In fact, the cenote Isla Alamo has a very peculiar shape and morphology as above described which makes it very unique and suitable for photo shootings.
For whom is the Cenote Isla Alamos suitable?
Cenote Isla Alamos is mainly for those who love to explore natural and unspoiled environments especially when it comes to roughing it. You will understand more in the section below when I will explain how to get there.
How to get to Cenote Isla Alamos from Tulum
The cenote Isla Alamos is located on the main road that connects Tulum with Coba, but there is no sign on the road so you will have to know when to turn.
Here I am including a picture, for your convenience. When you see this sign you turn right (coming from Tulum)
You will continue driving following the road and passing some constructions on your right until you see a random Cenote Isla Alamos sign fading on a wall.
You follow the sign until you will bump into a cord blocking the road. I kid will show up asking for the cenote entrance fee which is 100 MXN.
From there, just continue driving straight on the same road for about 2km until you find a black gate on the left. Park the car right in front of it and walk around it. You will find a path and in 100 mt or 2, you will get to the cenote.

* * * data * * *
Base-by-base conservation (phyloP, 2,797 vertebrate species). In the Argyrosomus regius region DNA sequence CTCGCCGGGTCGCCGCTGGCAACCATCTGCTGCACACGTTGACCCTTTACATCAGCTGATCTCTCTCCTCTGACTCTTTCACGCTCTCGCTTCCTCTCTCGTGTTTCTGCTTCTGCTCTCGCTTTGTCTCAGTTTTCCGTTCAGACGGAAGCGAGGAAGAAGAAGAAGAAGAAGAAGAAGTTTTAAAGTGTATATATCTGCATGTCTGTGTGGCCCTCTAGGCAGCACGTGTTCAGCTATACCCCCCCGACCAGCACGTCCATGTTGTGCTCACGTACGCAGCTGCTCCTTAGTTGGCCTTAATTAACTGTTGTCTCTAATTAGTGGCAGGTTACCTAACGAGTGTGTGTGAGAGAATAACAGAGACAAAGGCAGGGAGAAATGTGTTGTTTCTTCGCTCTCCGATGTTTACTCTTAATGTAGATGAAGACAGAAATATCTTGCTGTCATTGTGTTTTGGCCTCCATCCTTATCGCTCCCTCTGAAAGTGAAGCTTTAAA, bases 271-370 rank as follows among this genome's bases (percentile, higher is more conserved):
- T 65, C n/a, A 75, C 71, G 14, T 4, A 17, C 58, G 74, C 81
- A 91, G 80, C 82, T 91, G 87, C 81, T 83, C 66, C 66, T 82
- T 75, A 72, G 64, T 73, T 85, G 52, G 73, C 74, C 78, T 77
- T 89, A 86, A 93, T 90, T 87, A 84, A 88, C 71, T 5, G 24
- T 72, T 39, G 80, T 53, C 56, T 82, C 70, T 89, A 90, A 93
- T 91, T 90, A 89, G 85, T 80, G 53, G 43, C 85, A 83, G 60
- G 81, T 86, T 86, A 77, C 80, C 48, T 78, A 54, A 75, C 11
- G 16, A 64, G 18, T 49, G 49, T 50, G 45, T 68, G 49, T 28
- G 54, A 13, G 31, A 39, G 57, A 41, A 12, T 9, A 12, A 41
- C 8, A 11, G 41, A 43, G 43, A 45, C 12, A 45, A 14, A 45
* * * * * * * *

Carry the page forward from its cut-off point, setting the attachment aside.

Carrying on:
It’s easy and there is no chance of getting lost.
As you may have guessed you should have your own car rental in order to visit the cenote Isla Alamos as there is no public transport and it is unlikely that a taxi driver is willing to take you.
I drove a normal car and I didn’t have any problem although it’s all dirt road with some potholes here and there.
Browse through international and local car rentals and find the best deal.
Cenote Isla Alamos Map
Things that you cannot do in the Cenote Isla Alamos
As I was mentioning before respect for nature comes first. Therefore here are the basic rules when you visit a cenote:
- Don’t litter – pick up your trash and take it with you until you find a trash bin where you can leave it
- Don’t shout – the cenotes are sacred places and many people come to honor them and meditate on just being with themself. Respect that!
- Don’t hang on the roots, stalactites or stalagmites
- Don’t carve your name or anything else on the rocks. Nature will remember you regardless.
- Don’t use any lotion of any sort before getting in the cenote. It would dirt the water. (when available, shower before jumping in, regardless)
- If you see somebody doing any of the above tell them it’s wrong.
What to bring to the cenote isla Alamos
- Water (better if in refillable waterbottles)
- a change if you want to swim
- something to eat if you are planning to stay for a while
- repellent to wear after you come out of the water
- hiking booths to avoid ants biting your feet ( the hitching it’s terrible)
- a good book if you want to stay for a while and relax
- a towel
➢ Do I need travel insurance in Mexico? Yes, you do! Whatever it is the way you love to travel, either by car, tour, or bus, always make sure you get